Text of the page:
Amid all the talk of super-intelligent computers and massive job losses, are we really going to be taken over by machines or should we embrace the march of technology?
Artificial intelligence (AI) is apparently the next big thing, and it may put humanity firmly in its place as the second most intelligent species in the known universe. But what exactly is it? Should we be concerned about the possible dangers or marvel at its potential benefits to humanity? Or for those of a less philosophical and more practical nature, how can you profit from the impact of increasingly intelligent computers? BL tackles the big questions…
So what is this AI malarkey then?
Artificial intelligence is a branch of computer science that aims to create intelligent machines that can perform tasks that normally require human intelligence. Up to now, AI has been used in discrete ways in so-called ‘narrow AI systems’, such as stock trading algorithms.
However, researchers are also working on ‘general AI’, which aims to develop intelligent computers that can think and plan across broad areas, teaching themselves just like humans.
The recent victory by AlphaGo, an AI computing system built by researchers at Google, in a game of Go against a human champion illustrated that AI is on the cusp of overtaking humans in the intelligence stakes. This machine taught itself to play the game and such machines could, in time, become super-intelligent.
Will we be replaced by robots, like in Westworld?
We may be a long way from lifelike humanoid robots, but computer intelligence is going to push many humans out of jobs. Not immediately, but soon. This is a fear that many people have, and it’s completely understandable, and not without foundation.
For example, just as cars replaced horses, AI is going to do away with the need for human drivers as autonomous vehicles become the norm in a few decades. They’re here already and are becoming better drivers than humans.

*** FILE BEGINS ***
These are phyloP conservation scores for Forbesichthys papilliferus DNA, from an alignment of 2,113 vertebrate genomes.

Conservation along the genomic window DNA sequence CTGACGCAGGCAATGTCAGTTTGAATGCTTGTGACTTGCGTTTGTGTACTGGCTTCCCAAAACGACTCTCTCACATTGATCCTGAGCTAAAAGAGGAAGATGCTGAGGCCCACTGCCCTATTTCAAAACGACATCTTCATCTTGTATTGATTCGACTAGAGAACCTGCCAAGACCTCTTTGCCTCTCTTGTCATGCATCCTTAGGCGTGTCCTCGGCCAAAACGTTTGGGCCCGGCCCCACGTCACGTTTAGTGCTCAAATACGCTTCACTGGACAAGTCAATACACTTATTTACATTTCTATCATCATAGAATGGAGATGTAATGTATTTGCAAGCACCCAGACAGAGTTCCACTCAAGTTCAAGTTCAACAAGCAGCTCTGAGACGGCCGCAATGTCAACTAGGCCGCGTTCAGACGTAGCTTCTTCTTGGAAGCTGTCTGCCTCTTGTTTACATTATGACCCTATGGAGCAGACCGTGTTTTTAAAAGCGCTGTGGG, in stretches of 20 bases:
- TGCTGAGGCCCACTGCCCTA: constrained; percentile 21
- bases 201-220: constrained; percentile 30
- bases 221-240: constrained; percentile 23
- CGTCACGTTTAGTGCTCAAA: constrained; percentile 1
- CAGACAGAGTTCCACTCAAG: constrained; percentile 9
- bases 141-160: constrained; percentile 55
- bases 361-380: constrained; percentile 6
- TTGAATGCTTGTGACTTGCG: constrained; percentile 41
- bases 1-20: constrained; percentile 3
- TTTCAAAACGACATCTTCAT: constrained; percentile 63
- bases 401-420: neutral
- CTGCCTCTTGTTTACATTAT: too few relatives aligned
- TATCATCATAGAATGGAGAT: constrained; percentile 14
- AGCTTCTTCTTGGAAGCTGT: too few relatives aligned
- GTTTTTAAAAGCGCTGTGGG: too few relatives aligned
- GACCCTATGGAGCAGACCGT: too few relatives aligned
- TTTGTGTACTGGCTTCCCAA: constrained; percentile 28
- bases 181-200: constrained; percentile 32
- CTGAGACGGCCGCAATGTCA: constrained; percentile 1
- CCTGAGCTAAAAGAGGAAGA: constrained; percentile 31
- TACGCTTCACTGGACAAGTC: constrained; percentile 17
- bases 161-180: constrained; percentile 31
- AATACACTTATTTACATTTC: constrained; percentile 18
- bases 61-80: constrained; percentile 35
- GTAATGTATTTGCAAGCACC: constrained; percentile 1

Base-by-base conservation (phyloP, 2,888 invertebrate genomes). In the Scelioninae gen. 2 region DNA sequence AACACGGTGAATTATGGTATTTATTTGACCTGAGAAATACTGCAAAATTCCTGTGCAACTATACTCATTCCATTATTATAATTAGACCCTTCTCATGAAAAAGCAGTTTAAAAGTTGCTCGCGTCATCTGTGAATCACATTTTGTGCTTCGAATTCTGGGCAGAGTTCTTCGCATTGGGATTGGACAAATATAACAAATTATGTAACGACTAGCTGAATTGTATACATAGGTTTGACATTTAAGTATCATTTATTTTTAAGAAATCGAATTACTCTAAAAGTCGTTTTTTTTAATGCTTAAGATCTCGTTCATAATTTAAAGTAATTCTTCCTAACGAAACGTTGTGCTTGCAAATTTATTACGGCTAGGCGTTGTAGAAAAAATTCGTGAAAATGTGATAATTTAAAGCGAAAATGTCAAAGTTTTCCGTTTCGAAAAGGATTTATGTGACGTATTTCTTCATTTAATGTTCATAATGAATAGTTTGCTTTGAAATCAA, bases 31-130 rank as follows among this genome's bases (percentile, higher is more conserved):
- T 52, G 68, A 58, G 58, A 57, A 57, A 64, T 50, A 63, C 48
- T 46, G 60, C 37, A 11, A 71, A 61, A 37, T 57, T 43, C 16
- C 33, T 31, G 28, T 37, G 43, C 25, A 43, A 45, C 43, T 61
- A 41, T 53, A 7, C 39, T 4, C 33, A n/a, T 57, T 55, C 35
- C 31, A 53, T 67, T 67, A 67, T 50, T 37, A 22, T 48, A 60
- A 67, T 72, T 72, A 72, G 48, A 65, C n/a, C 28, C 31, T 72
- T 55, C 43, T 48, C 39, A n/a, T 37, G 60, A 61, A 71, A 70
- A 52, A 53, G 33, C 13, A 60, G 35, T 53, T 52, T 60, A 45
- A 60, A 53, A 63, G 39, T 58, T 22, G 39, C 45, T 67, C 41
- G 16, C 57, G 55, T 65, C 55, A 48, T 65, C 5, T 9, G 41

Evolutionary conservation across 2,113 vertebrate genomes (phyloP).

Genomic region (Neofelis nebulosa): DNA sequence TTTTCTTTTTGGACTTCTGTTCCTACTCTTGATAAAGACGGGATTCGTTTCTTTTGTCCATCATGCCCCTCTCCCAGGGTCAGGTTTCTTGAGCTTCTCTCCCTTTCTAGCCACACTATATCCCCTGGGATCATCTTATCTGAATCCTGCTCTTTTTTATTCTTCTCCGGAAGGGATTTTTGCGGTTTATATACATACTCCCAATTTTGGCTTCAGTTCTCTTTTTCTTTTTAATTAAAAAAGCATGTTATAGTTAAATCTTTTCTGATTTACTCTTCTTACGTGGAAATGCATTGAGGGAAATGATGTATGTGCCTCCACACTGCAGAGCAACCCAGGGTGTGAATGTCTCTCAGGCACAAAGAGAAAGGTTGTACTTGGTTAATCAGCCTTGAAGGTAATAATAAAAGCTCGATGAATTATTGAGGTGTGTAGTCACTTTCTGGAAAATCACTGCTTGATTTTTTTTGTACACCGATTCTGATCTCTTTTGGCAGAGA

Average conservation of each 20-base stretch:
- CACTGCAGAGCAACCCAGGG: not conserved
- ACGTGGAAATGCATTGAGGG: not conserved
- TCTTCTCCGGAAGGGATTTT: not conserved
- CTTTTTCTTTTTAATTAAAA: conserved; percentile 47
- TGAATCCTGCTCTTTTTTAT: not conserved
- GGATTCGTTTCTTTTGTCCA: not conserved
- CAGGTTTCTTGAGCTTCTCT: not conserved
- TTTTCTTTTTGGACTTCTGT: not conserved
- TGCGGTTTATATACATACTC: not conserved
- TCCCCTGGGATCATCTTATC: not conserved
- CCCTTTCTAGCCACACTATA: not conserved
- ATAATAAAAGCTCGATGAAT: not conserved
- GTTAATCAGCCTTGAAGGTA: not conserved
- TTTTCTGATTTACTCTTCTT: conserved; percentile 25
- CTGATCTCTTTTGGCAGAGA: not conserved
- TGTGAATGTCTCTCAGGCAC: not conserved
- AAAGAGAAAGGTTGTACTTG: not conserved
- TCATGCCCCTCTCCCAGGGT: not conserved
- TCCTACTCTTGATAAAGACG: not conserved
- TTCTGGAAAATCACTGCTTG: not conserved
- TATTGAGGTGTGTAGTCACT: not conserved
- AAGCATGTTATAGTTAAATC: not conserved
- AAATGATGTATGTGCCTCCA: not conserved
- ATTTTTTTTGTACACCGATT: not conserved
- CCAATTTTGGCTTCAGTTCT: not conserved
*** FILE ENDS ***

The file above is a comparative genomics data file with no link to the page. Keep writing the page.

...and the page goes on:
Even many skilled jobs are going to disappear, replaced by AI robots and algorithms. Stocks are already traded by AI, journalists are being replaced, and even accountants, lawyers and doctors might find their numbers dwindling.
A recent report from the BBC suggested 95 per cent of accountancy roles in the UK are at risk of being carried out by machines within 20 years. As Lorne Daniel, an Analyst at finnCap, points out: “AI is quicker and cheaper and doesn’t make mistakes.”
However, Nick Bostrom, a Director at the Future of Humanity Institute, says: “We estimate that any adverse labour market impacts would be greatly outweighed by economic gains. To think otherwise would seem to entail adopting the Luddite position that a majority of current technological developments have a net negative impact.”
So what are the practical implications?
Society is going to have to plan for massive increases in unemployment. We also need to examine the ethical issues, alongside the benefits and dangers of AI technology. In the future, we also need to ensure that there are regulations in place to ensure that this technology isn’t misused and that there are sanctions for transgressors.
Will AI empower humanity as a whole or just the chosen few who will control it?
There’s no reason in principle why AI couldn’t benefit humanity as a whole, although in practice its benefits aren’t likely to be equally distributed as a matter of course.
Indeed, ensuring that this technology isn’t controlled by faceless corporations will be important. Tech titans Google, Facebook, Microsoft, IBM and Amazon are already teaming up to develop new standards for AI. Who’s going to provide the democratic oversight to ensure what they deliver is in the best interests of humanity?
Professor Stephen Hawking, the world-famous physicist, has also warned that AI could be the ‘worst thing to happen to humanity’ if it isn’t properly managed, because it could be used to create ‘powerful autonomous weapons, or new ways for the few to oppress the many’.
What can go wrong? Should we really trust computers to run everything?
One of the most worrying scenarios is that we develop super-intelligent computers with goals that don’t perfectly align with our own.